By the middle of July you may notice that your kids’ hands seem semi-permanently attached to dripping Popsicles or crumbling Fritos. By now they are eating out of sheer boredom. A long time ago I decided that if they’re going to eat all summer anyhow, they might as well learn to cook. With a little help from mom or dad, any child between the ages of six and twelve can learn to turn out edible provisions.
I have found that children get involved in the kitchen for two reasons: innate enthusiasm or sheer survival. One of Texas’ most interesting small restaurants, The Texan, located in the unlikely city of Bryan, is owned and operated by a man who was raised in a family where cooking was an art. The son of a violinist with the Boston Symphony Orchestra, Tap Tapley grew up in cramped apartments in that city listening to the mostly European symphony members discuss the finer points of making marinara sauce. He mastered that sauce and others at an early age and went on, after a small detour to get a physics degree, to make a career of his youthful passion. I grew up in a different kind of family. My working mother believed that success in the kitchen was making the Sunday roast last through Wednesday. Survival prompted my early interest in cooking and has led me to involve my children in the cooking process early as well.
It made a lot more sense to set the two-year-old up on the kitchen counter and let him roll funny little cookie balls than to leave him to amuse himself by jerking the begonia out of the pot. Now I have three children, ages fifteen, twelve, and six, who can all, at their own level, cook. By the time a child is twelve, if you’ve started him early, he can cook an entire meal. He can read and understand The Joy of Cooking, do his own marketing, and clean the kitchen as well as you can. So I will concentrate here on children under twelve. What they can do may surprise you.
Patience is the watchword. In the beginning you’ll have lots of sticky floors, flour-powdered walls, and greasy fingerprints on the canisters and refrigerator. There will be the catastrophes that result from the confusion between such things as baking powder and baking soda. And no matter what age kids begin in the kitchen, they must be supervised until they understand certain safety rules: hot grease can catch fire, pots and pans can burn hands, sharp knives will cut fingers as easily as they cut vegetables. It’s safe to assume children don’t know any of this until you have issued several dozen reminders.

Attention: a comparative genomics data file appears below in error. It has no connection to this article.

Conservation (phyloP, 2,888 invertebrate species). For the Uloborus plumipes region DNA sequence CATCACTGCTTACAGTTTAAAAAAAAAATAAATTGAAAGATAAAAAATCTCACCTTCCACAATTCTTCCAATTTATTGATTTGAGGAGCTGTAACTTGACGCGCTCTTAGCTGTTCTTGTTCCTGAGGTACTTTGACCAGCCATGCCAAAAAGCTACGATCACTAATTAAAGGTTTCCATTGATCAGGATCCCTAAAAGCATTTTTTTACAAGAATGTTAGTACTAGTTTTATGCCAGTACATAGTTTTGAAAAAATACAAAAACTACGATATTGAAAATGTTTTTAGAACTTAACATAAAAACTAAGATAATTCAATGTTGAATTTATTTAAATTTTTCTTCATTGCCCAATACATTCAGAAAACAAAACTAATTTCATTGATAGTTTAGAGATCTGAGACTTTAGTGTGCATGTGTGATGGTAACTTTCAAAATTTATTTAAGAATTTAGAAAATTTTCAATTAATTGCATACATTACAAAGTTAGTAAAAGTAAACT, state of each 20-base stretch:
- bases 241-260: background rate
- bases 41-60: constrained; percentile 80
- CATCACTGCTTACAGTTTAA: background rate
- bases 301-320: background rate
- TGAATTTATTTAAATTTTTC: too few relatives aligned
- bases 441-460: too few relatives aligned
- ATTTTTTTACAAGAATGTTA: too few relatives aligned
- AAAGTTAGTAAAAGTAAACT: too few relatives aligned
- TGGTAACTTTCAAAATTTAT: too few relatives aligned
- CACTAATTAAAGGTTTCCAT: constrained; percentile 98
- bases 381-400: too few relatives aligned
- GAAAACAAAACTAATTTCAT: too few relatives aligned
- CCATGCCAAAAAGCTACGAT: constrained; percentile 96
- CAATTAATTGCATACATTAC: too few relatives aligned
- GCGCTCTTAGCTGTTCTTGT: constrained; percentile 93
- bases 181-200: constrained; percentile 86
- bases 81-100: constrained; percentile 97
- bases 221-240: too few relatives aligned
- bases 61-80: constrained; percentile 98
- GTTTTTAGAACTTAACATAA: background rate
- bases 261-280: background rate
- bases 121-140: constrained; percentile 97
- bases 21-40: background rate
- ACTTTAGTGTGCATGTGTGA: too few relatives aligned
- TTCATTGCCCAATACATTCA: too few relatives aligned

Cooking has an advantage over other pursuits planned by parents. It doesn’t require well-developed motor coordination to begin in the kitchen, as it does on the piano, for example. A three-year-old will stand on a chair and cheerfully wash a cake bowl he’s just licked. At five, he can be trusted to load an unload everything except the Wedgwood in the dishwasher. By six he can operate — with supervision — those wonderful whirring machines, the blender and mixer. He’ll be reading well enough by seven to tackle a children’s cookbook.
As part of the growing interest in cooking in general in this country there are more and more children’s cookbooks on the market today. Unfortunately, though they do have easy-to-follow recipes, the overwhelming majority of those recipes are for gooey, sweet foods and things like hot dogs with melted cheese. I usually stick to Betty Crocker’s Cookbook for Boys and Girls for my children. Discrimination is an acquired trait, and I have found that when children have had a hand in the preparation they more easily appreciate the fact that pure, fresh ingredients produce the best foods.
If you dare to turn over your kitchen laboratory to the children for experiments beyond cooking chemistry, read The Kids’ Kitchen Takeover (Sara Bonnett Stein, Workman Publishing Co., 1975; $9.95 hardback, $4.95 paperback). My kids have had a great time in the kitchen performing simple but dramatic chemical experiments and projects from the book, which is suitable for ages six to twelve. And the recipes are for nourishing foods like dill pickles, cottage cheese, yogurt, and dried apples.
Cooking from a recipe develops skills that everyone needs, perhaps the most important being the ability to follow sequential directions. Fractions that may puzzle children in a mathematics book take on a practical meaning when they start wielding measuring cups and spoons.
Before you get out the mixing bowls, you will want to teach your children how to shop. Youngsters can learn to pick out a decent artichoke or eggplant and will be fascinated with the idea that a fresh fish is one with a clear eye and no smell. By the time they’re ten they’re likely to be reminding you that you are out of brown sugar. And, once their reading is in hand, kids make great label readers. When one of our children turned out to be allergic to corn and corn products, we all began to look for corn syrup, starch, and sweeteners in processed foods. Challenge them to find a cereal that has no hidden sugar in it and see what they find. Teach them the seasonality of produce by pointing out price variations in fruits and vegetables from month to month. Turn your coupon gathering over to your fourth-grader, who won’t think it’s too much trouble to cut them out and match them with products in the supermarket.
Once the shopping is done, your are ready to begin the noble experiment. Since there’s a large ability span between a six- and an eleven-year-old, I have arranged these recipes in order of difficulty.
For the kindergarten crowd: Bombs Away Egg Drop Soup
Peanut Butter a six-year-old can make.
We all know that cabbage is a cheap and good source of vitamin C. But try telling that to a kid who turns his nose up at this vegetable in